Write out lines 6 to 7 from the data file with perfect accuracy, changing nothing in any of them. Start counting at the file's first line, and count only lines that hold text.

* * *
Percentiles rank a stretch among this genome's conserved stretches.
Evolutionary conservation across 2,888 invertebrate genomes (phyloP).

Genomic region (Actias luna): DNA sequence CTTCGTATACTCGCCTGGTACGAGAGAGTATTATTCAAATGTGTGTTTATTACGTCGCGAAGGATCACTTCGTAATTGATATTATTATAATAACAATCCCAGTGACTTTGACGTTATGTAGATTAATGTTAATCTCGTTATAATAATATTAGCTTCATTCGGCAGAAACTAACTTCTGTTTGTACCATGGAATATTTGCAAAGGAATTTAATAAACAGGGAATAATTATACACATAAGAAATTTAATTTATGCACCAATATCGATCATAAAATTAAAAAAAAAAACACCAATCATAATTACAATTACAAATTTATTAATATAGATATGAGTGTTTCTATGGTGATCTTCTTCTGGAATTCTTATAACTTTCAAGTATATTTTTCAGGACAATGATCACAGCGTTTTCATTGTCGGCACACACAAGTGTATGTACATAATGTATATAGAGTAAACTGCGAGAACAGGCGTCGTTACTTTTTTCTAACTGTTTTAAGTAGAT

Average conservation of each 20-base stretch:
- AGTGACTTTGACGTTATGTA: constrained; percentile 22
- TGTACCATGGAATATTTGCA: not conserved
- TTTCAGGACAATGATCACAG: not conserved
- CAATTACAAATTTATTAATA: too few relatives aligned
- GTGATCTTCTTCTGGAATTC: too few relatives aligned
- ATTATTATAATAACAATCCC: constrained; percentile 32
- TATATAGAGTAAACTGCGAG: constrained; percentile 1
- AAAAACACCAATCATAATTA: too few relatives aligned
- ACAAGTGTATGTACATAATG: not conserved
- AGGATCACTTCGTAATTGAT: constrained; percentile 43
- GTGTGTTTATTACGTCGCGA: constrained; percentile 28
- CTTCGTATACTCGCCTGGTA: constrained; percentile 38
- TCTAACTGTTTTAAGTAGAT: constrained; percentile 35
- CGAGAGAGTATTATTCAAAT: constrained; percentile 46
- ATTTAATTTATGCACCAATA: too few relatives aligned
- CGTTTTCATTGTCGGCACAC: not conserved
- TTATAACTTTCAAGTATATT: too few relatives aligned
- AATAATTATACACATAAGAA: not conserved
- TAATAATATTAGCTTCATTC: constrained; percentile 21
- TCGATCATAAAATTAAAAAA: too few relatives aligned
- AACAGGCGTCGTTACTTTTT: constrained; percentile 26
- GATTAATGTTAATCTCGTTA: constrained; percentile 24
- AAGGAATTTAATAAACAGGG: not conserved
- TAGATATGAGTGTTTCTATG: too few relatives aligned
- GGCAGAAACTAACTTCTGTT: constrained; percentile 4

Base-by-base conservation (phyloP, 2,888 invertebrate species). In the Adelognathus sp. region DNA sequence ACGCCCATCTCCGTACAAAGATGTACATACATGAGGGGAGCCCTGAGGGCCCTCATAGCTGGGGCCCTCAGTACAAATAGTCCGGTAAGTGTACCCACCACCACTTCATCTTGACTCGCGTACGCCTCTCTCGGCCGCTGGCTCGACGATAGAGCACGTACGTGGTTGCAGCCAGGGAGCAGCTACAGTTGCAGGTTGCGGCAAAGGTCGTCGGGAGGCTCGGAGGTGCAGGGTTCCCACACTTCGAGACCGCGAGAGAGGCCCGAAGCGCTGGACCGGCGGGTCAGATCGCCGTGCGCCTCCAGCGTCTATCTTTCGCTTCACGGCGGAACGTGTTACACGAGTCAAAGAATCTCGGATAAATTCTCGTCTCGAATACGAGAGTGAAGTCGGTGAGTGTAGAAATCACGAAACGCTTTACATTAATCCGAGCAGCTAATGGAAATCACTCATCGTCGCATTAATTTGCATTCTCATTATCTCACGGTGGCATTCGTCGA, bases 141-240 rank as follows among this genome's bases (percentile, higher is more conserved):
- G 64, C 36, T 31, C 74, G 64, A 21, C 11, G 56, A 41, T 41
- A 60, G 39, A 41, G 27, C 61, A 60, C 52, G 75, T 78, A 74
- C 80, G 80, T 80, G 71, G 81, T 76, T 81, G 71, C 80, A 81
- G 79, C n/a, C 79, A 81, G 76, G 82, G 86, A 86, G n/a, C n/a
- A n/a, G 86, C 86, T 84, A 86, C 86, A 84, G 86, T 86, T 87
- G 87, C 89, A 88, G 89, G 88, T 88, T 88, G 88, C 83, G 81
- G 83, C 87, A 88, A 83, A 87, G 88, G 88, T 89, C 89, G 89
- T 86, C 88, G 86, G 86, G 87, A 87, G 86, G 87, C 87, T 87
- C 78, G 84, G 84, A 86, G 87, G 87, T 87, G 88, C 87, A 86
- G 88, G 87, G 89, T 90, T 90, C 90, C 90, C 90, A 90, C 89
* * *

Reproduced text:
- TGTACCATGGAATATTTGCA: not conserved
- TTTCAGGACAATGATCACAG: not conserved